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Iraq and the crises ahead

Print edition : Mar 11, 2005 T+T-

Political volatility threatens to engulf Iraq as the outcome of the elections sharpens the religious and ethnic divisions in the war-ravaged country.

in Manama

IT is apparent from the results of Iraq's controversial elections that the social fabric of the multi-religious and ethnically complex nation is under stress. The Shias, who were denied power for most of their history, have emerged as the politically dominant force. The final tally shows that the Shias under the umbrella of the United Iraqi Alliance (UIA), have won 140 seats in the 275-member Transitional National Assembly, thereby gaining an absolute majority. Sections of the Arab media have reported that the UIA has entered into a tie-up with one Shia and one Turkoman party, gaining six more seats for the coalition.

Aware that they were on the threshold of changing the course of Iraqi history, Shias voted in droves in southern Iraq where their population is concentrated. The top Shia spiritual leader in Iraq, Grand Ayatollah Ali al Sistani, played a key role in bringing the community to the political centre stage by issuing a fatwa (edict) that made balloting a mandatory religious duty. He also played a leading role in cobbling together the UIA - a coalition that had the Supreme Council for Islamic Revolution in Iraq (SCIRI) and the Al Daawa party as its prime constituents. Al Daawa leader Ibrahim Jaafari is the frontrunner for the post of Prime Minister.

Flushed with ethnic nationalism, the Kurds outdid the Shias in their enthusiasm to vote. Nearly 90 per cent of them voted in the three Kurdish-dominated provinces as well as in the ethnically mixed provinces of Nineveh, which has Mosul as the capital, and the oil-rich Tamim, which has Kirkuk as its main city.

The Sunnis, Iraq's second largest community, by and large abstained from contesting or voting, abiding by a poll boycott call issued by major political groupings, including the influential Association of Muslim Scholars (AMS). Consequently, the Sunnis won only five seats in the Assembly.

Having ruled Iraq despite their minority status, the Sunnis are an alienated lot. Consequently, the scope of heightened Sunni-Shia tensions in the coming days and months is immense. The Sunnis' antagonism towards the Shias has sharpened since the elections, and given their comparatively easy access to arms they have the capacity of engaging Shias in street battles. Such a development could push Iraq in the direction of a civil war.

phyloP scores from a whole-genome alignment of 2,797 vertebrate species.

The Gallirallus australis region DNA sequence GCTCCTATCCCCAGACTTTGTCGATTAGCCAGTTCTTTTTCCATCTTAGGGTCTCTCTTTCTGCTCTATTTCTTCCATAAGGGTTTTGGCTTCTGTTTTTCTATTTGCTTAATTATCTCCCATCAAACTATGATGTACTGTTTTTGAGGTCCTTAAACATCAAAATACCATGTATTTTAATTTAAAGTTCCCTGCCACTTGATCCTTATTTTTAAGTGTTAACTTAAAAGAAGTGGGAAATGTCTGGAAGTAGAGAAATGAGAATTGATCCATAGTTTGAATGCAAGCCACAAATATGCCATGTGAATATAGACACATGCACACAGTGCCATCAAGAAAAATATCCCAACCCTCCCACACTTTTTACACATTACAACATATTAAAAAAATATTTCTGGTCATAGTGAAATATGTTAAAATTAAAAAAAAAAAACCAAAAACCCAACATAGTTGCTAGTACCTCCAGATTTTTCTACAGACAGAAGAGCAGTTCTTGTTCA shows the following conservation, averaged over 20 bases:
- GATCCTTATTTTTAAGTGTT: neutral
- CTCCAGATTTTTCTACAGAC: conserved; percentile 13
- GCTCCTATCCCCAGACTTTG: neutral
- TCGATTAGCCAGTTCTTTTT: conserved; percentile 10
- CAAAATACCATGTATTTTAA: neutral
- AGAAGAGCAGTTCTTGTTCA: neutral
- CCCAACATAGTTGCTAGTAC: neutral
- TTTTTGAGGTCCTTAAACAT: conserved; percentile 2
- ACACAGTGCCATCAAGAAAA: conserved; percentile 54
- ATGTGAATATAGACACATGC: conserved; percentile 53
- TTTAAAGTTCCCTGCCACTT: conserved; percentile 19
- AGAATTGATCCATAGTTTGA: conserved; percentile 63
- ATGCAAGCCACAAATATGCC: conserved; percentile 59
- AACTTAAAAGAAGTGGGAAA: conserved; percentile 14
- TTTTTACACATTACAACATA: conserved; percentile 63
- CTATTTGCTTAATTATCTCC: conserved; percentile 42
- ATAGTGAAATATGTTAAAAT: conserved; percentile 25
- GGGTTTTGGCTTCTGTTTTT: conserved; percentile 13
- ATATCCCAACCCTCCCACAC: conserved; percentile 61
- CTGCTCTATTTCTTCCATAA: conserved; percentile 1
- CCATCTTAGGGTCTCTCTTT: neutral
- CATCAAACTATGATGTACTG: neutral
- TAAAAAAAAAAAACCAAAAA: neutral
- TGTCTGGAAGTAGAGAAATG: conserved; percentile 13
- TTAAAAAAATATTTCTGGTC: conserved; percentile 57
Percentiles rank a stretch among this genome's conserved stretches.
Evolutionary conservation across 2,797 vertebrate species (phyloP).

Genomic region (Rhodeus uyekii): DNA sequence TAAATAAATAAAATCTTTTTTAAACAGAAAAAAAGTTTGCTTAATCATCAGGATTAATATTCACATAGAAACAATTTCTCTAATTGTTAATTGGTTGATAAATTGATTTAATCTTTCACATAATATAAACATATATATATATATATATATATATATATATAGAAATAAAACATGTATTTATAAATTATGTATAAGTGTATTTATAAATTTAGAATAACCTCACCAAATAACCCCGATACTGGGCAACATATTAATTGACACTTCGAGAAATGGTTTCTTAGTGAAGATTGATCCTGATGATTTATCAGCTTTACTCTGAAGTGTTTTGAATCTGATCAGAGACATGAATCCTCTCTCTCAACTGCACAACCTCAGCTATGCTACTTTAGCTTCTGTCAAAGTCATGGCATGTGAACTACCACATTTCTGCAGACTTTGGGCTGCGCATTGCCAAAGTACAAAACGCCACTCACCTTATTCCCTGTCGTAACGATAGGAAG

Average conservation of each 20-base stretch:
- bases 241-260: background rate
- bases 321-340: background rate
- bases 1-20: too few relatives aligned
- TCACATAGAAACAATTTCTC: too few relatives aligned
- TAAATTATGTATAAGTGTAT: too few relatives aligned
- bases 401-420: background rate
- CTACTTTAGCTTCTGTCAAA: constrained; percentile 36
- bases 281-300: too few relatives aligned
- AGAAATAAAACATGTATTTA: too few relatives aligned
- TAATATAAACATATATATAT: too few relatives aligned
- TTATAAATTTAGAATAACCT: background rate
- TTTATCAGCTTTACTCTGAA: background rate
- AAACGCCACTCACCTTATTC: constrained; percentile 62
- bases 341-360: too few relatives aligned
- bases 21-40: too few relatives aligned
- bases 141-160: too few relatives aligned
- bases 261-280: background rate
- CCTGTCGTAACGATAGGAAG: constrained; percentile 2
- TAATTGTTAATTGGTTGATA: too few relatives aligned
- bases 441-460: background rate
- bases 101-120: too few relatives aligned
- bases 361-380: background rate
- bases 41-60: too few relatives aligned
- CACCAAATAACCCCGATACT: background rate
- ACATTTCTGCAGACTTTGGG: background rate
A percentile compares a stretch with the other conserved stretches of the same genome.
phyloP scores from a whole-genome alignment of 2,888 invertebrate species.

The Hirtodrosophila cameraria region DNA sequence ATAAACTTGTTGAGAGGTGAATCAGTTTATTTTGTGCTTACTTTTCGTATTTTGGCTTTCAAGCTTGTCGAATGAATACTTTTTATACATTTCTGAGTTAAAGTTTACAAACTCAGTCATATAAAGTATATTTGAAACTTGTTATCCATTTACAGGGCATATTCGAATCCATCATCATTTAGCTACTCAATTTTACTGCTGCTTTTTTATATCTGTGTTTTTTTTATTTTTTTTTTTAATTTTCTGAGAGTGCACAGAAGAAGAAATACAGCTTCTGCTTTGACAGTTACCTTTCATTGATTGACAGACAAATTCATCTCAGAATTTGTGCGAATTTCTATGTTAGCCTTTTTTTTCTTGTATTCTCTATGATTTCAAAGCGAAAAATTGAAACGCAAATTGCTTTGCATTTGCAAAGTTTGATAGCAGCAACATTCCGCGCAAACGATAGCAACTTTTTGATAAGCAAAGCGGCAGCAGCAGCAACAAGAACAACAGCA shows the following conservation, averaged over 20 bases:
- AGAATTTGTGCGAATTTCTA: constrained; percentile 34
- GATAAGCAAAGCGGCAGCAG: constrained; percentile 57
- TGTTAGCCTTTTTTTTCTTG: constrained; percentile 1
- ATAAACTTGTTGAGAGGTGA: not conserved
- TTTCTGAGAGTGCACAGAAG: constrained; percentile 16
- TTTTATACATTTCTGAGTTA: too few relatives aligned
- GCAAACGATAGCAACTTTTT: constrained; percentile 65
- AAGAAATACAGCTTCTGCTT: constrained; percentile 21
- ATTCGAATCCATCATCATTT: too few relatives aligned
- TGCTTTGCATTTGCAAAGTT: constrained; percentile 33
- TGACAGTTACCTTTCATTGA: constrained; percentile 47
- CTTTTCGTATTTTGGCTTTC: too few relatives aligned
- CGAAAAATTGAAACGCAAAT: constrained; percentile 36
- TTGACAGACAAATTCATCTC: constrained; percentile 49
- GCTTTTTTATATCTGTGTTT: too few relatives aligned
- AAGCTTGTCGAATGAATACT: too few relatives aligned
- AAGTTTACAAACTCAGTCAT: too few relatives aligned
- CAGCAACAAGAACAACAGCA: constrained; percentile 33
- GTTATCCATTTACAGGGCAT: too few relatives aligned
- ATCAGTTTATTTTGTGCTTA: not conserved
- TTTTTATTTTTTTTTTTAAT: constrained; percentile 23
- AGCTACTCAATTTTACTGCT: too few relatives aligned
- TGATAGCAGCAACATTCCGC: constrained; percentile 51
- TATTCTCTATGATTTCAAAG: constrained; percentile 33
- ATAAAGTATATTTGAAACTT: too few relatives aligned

The boycott has also sharpened the Sunni community's divisions with the Kurds. It is estimated that the Kurdistan Alliance gained 25 extra seats at the expense of the Sunni Arabs, raising its tally to 75 seats. This is likely to add to the bitterness between the two communities, whose relations have already been on edge. Tensions ran high after the government of former President Saddam Hussein settled a large number of Arabs where Kurds formed the majority population. After the American invasion in 2003, and prior to the elections, the Kurds intensified their demand for the return of the land occupied by the Sunni Arabs. Besides, units of the Kurdish militia, or Peshmerga have fought alongside the American troops against Iraqi resistance fighters, the majority of whom are Sunnis.

The Kurdish victory in the elections is also widening the rift between the Kurds and the Turkomans, who are known to be sympathetic to neighbouring Turkey. Turkey has staunchly opposed the longstanding Kurdish demand for an independent state.

The Shia success at the polls is likely to take the community on a collision course with the Americans. Independent journalists such as Dahr Jamail have recorded that what made the Shia vote en masse apart from the prospect of dominating Iraqi politics, was the desire to get the Americans out of the country as soon as possible. In fact, the UIA in its 22-point election programme had put seeking a time-bound exit of the occupation forces high on its agenda.

Ibrahim Jaafari recently said that it would be counterproductive to see an early departure of the American forces. However, grassroots pressure is likely to push the Shia leadership into demanding the exit of the United States' soldiers.

There are other factors that are likely to drive the Shias on an anti-occupation path. Keen to keep Iraq united, the Shia leaders in the UIA know that a demand for an early end to the occupation can help bridge the growing Sunni-Shia divide. The Sunnis are already spearheading the armed resistance, and a Shia call for an end to the occupation can emerge as a major unifying factor.

Grassroots pressure on Shia leaders to seek an end to the occupation is already rising, mainly on account of the exertions of the Shia cleric Moqtada al Sadr, who has a large following in the slum district called Sadr City on the edge of Baghdad. Al Sadr has issued a call for a time-bound U.S. withdrawal and advocated the convening of a "reconciliation conference", where all Iraqis, including Sunnis, should be represented.